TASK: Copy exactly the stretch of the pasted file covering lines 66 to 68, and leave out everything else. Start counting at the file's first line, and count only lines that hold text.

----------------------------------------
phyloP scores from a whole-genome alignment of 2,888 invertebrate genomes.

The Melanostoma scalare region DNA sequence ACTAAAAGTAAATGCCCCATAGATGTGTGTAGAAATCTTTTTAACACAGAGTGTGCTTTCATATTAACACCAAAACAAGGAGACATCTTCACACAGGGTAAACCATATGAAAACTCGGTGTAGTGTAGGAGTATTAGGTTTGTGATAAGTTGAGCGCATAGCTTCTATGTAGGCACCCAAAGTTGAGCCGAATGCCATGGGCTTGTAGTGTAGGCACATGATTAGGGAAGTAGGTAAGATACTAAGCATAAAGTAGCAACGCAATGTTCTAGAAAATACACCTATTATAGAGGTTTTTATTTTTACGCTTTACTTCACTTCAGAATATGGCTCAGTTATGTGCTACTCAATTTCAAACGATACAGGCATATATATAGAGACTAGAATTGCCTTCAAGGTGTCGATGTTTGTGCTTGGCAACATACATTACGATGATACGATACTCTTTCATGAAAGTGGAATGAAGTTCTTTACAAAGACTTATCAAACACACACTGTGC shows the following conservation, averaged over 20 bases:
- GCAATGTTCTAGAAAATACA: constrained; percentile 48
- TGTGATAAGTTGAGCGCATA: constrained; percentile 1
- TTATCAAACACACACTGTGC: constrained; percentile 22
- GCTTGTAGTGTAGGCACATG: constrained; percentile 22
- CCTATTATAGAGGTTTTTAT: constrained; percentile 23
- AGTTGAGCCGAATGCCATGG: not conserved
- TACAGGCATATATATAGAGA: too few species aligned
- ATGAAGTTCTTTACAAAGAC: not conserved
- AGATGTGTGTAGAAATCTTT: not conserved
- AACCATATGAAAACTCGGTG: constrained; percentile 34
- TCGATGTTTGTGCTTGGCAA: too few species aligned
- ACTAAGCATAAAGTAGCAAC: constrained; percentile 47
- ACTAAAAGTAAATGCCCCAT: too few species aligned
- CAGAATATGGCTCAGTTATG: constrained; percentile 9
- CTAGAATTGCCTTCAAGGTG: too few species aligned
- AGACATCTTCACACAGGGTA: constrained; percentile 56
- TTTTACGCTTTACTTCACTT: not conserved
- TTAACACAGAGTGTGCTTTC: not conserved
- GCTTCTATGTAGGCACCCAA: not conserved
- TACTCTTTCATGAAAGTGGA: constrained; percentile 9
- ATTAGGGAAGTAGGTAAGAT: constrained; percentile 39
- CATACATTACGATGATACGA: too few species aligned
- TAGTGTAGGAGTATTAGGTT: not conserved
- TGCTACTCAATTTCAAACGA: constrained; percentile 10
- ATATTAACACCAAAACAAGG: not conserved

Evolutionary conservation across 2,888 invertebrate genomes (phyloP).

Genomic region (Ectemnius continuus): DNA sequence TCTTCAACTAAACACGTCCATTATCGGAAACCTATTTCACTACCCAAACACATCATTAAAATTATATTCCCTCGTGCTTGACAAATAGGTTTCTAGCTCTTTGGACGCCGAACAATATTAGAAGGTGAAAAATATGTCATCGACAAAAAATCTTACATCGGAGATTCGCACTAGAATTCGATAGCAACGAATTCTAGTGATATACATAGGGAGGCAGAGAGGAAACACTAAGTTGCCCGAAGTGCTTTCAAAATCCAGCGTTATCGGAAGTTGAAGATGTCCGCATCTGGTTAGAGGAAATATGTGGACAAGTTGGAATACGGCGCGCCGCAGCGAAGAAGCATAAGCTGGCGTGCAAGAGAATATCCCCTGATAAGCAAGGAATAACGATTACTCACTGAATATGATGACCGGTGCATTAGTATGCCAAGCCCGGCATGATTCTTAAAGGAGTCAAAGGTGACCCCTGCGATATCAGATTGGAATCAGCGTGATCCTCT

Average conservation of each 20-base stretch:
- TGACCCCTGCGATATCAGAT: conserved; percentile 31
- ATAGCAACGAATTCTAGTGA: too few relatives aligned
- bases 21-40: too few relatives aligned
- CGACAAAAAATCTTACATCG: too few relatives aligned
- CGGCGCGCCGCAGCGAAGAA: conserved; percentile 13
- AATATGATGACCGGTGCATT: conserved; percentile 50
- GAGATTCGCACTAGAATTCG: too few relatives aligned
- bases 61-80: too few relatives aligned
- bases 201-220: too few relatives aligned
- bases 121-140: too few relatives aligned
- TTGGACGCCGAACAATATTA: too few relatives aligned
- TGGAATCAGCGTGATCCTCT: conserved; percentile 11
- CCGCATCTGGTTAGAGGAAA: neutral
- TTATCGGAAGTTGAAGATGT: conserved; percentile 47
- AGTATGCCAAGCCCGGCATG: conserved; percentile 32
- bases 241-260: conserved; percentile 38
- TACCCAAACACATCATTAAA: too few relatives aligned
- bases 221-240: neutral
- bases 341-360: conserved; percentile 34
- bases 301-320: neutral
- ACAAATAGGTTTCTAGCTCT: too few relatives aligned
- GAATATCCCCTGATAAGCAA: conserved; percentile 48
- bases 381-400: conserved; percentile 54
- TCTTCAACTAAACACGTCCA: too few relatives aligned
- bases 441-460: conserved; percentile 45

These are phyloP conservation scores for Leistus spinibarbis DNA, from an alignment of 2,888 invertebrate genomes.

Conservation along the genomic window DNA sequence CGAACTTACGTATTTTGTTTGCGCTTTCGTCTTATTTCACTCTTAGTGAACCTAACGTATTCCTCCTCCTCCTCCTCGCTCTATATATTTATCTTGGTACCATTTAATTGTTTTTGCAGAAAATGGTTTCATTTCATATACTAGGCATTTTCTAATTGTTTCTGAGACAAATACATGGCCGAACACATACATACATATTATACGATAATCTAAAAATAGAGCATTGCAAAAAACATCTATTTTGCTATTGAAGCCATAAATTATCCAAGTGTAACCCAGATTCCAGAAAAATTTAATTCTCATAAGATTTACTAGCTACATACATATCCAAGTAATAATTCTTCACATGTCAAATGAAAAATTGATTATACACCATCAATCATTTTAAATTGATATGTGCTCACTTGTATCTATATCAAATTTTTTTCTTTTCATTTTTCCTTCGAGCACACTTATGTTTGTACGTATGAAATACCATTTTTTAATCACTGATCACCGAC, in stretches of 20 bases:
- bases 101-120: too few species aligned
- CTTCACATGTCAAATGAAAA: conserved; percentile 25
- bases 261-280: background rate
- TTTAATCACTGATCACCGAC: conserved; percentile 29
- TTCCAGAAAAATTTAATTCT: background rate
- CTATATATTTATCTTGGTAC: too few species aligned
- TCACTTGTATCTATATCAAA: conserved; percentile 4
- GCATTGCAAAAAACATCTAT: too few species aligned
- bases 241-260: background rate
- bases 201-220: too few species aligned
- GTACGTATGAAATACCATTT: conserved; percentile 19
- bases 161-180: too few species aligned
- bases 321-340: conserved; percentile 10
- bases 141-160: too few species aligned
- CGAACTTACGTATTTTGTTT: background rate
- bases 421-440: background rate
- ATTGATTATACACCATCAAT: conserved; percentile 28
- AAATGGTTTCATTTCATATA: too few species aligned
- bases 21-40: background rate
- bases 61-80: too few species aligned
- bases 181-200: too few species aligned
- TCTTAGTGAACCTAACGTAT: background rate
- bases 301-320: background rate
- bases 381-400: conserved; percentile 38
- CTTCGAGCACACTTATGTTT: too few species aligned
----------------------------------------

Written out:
- bases 241-260: background rate
- bases 201-220: too few species aligned
- GTACGTATGAAATACCATTT: conserved; percentile 19